Two Western cities — Palo Alto, Calif., and Provo, Utah — are mulling the prospects of a fiber-optic overbuild of local cable and phone companies.
Palo Alto has operated a two-year pilot program, offering high-speed data service to 90 local homes. Now, officials for the Bay Area community need to decide whether to move forward with a possible extension, estimated to cost up to $50 million.
A business plan prepared for the city by Uptown Services of Greenwood Village, Colo., gave an indication of the competitive forces a municipal fiber-to-the-home project would have to overcome. Palo Alto is home to Stanford University and many residents already have either cable-modem service from Comcast Corp., or digital subscriber line service from SBC Communications Inc.
The plan projects a municipal fiber-optic plant would not generate a profit during its first five years of operation, but could make enough to pay off municipal construction bonds in 15 years.
The electric utility-run municipal video operation could lure customers from Comcast with discounts and bundled services, including video and telephony. Comcast has upgraded its Palo Alto system and now offers 160 channels, charging $41.25 for expanded basic.
The business plan suggests the city match Comcast basic and expanded basic rates, but undercut its charges for digital-basic and premium services.
The muni would offer high-definition services, too. Comcast has launched five local channels.
Palo Alto launched its first cable system as a user-owned cooperative in the 1970s and was one of the last to revert to a traditionally owned, commercial cable system in the 1990s, when board members determined it was a better business decision to sell the system than to invest in upgrades. The system was eventually sold to Tele-Communications Inc.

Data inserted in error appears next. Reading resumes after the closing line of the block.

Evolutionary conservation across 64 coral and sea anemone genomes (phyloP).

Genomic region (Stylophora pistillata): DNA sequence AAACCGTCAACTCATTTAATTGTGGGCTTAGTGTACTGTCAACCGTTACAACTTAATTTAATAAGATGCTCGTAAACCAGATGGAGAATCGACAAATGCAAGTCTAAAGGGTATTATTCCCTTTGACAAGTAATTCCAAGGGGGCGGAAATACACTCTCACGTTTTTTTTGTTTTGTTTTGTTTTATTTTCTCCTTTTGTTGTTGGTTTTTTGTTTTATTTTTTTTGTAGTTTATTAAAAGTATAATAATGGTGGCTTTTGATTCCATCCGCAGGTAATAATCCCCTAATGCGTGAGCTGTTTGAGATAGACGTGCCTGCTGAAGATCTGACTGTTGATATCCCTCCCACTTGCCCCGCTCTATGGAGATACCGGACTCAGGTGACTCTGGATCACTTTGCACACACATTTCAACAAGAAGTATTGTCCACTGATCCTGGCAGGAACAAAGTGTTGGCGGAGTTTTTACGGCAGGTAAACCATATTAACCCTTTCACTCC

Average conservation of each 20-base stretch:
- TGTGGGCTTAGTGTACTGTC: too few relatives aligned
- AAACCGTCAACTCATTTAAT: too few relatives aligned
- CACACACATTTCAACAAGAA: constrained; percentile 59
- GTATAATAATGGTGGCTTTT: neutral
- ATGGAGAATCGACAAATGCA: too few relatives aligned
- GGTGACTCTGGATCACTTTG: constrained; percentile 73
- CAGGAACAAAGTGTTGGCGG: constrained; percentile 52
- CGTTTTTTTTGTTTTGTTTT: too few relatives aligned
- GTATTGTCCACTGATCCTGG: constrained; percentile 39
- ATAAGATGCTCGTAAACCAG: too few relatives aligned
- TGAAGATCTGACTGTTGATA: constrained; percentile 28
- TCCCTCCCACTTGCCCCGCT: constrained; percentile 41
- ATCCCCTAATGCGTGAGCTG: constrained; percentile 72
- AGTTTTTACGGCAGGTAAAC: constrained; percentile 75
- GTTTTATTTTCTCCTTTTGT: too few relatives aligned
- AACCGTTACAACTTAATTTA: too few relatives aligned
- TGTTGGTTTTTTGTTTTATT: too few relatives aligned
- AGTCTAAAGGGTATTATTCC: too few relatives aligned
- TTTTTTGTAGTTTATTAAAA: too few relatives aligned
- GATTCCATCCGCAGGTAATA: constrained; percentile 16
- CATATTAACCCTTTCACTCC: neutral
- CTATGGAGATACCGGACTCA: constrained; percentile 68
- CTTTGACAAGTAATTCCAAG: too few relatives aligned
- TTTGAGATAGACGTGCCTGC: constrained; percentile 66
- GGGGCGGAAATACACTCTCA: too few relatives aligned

Officials are reviewing the business plan submitted to the Utilities Advisory Commission, but don't plan immediate action on a fiber optic project. A bond issue would require a public vote.
Provo also has a broadband feasibility study in hand, from Peregrine Communications.
The study found that Provo presents the opportunity to tap into one of the highest per-capita personal computer penetrations in the nation. To reach them, the city would have to compete with two cable operators: Provo Cable TV and Comcast.
On the telephony side, Qwest Communications International Inc. is the incumbent.
Consultants estimate a Provo municipal system could offer services at rates 10% lower than the broadband incumbents. A municipal system would cost about $37 million.
The consultant proposed the system be rented to service providers, from whom the city would earn up to $18 million in annual leases. That revenue would retire the bond, according to the consultant's calculations.
An estimated 33% of local consumers would have to buy services from the city to make the venture profitable.
The energy utility needs the city's approval before requesting proposals from potential vendors.